Why Feel-Good Shows Still Matter

Opening your browser and clicking onto an online streaming service such as Netflix or Amazon Prime, you’d be forgiven for initially thinking that the age of the light-hearted, ‘feel-good’ show was over. Apparently abounding are the dystopias, the sci-fi fantasies, and gritty dramas – but all is not as it appears.

In fact, during the lockdown period, and continuing into the largely confusing and isolating present, I have witnessed a resurgence in popularity of a kind of ‘comfort watching.’ The shows I’m referring to generally follow a familiar template – often traditionally occurring in everyday settings, such as a work or living space (‘The Office’, ‘New Girl’ etc.) and following groups of friends or colleagues who regularly bunch together for zany bonding adventures. The vast majority of such shows depict a kind of ‘found family’ dynamic between the characters – their appeal during their airtime centred around instilling a hopefulness in watchers. This was partly due to the relatability of the characters – you might identify with moody millennial April from ‘Parks and Recreation,’ or maybe the slightly Type-A Amy from ‘Brooklyn Nine-Nine’, but regardless, it is comforting to watch characters who are depicted with flaws and a range of personalities be accepted into warm familial relationships.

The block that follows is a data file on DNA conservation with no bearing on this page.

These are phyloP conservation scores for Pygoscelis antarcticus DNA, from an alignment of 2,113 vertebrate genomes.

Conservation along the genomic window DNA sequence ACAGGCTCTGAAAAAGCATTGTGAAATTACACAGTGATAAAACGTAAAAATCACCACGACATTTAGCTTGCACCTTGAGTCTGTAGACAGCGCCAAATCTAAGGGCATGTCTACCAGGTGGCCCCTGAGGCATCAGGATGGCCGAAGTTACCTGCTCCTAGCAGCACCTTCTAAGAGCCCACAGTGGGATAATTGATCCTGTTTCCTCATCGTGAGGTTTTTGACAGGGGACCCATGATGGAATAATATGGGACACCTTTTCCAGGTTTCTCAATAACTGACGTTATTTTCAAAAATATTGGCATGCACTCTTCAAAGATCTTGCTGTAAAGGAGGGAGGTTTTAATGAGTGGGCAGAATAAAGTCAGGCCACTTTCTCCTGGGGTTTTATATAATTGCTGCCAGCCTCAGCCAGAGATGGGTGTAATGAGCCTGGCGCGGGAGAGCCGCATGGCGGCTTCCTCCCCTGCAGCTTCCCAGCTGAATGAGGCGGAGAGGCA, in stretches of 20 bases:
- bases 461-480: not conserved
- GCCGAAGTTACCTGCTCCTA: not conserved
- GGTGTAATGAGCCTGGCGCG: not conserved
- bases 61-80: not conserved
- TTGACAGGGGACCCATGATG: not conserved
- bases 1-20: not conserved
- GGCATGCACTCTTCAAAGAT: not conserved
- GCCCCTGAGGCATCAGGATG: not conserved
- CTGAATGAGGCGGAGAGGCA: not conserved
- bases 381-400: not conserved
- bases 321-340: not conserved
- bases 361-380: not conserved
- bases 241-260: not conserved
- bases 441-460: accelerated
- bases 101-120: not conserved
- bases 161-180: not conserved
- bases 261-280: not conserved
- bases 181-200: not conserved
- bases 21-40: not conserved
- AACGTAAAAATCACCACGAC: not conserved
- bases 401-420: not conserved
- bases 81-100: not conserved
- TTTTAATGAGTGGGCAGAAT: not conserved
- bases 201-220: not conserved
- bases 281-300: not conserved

What’s great about the ‘feel-good’ show format is that it is by no means exhaustible. NBC’s recent philosophical comedy ‘The Good Place’ managed to replicate this familiar warmth in a setting of the afterlife – it also introduced a new angle, the examination of the close relationships it depicted; the question central to the show was ‘what do we owe to each other?’

So, though you may have to dig a little deeper than your Netflix explore page, these feel-good shows are still there, and they do still matter – and, as indicated by ‘Schitt’s Creek’s’ sweeping Emmy win the other day, they are not going anywhere soon.


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Elanor Bruleigh

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January 2022
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